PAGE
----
solvency measures:
inventory turnover

*cost of goods sold/average inventory
-to assess the efficiency in the management of inventory.

solvency measures:
number of days sales in inventory

*average inventory/average daily cost of goods sold.
-to assess the efficiency in the management of inventory.

solvency measures:
ratio of fixed assets to long term liabilities

*fixed asset (net)/long term liabilities
-to indicate the margin of safety to long term creditors.

solvency measures:
ratio of liabilities to stockholders equity

*total liabilities/total stock holders equity
-to indicate the margin of safety to creditors.

solvency measures:
number of times interest charges are earned.

*(income tax+interest expense)/interest expense
-to assess the risk to debt holders in terms of number of times interest charges are earned.

profitability measures:

...

profitability measures:
ratio of net sales to assets

*net sales/average total assets(excluding long term investments)
-to assess the effectiveness in the use of assets.

profitability measures:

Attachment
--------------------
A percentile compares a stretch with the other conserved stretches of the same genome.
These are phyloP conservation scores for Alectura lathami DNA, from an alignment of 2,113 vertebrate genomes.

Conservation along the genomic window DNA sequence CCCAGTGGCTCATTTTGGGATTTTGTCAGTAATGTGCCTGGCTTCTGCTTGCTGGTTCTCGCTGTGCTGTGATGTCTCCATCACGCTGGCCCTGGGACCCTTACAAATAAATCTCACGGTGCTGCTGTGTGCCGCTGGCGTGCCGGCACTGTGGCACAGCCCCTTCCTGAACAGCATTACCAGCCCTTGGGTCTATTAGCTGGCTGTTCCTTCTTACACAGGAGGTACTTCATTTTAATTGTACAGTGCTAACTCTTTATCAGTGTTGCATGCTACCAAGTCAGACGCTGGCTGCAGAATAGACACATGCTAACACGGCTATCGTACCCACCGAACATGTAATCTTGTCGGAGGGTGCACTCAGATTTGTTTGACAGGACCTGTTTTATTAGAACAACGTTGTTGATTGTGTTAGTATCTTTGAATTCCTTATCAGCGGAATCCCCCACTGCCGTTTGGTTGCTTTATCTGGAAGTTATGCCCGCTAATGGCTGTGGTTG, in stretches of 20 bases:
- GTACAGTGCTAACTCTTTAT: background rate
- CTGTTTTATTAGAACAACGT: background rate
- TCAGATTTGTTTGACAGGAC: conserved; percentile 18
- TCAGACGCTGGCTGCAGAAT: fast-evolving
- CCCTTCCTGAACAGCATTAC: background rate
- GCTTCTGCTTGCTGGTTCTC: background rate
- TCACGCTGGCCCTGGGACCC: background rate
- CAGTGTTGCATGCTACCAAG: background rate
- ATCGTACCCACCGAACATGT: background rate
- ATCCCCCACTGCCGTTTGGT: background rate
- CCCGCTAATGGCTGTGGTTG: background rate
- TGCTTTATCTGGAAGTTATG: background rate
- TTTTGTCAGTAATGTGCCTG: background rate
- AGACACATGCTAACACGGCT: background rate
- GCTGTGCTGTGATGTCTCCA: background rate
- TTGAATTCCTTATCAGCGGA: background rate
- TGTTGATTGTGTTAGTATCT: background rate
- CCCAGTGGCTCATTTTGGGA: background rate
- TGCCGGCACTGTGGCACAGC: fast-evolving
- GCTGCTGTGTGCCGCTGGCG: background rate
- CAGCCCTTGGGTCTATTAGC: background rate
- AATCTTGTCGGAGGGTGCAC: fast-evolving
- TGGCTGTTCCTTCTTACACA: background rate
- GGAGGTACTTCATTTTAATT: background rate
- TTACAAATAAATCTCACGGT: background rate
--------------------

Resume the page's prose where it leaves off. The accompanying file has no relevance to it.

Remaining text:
rate earned on total assets

*(net income+interest expense)/average total assets
-to assess the profitability of the assets.

profitability measures:
earned on stockholders equity

*net income/average total stockholders equity
-to assess the profitability of the investment by stockholders.

profitability measures:
earned on common stockholders equity

*(net income-preferred dividends)/average common stockholders equity
-to assess the profitability of the investment by common stockholders

profitability measures:
per share(EPS) on common stock

*(net income-preferred dividends)/weighted # of shares of common stock outstanding
-to assess the profitability of the investment by common stockholders

profitability measures:
earnings (p/e) ratio

*market price per share of common stock/earnings per share on common stock
-to indicate future earnings prospects, based on the relationship between market value of common stock and earnings.

profitability measures:
per share

*dividends on common stock/shares of common stock outstanding.
-to indicate the extent to which earnings are being distributed to common stockholders

profitability measures:
yield

*dividends per share of common stock/market price per share of common stock
-to indicate the rate of return to common stockholders in terms of dividends.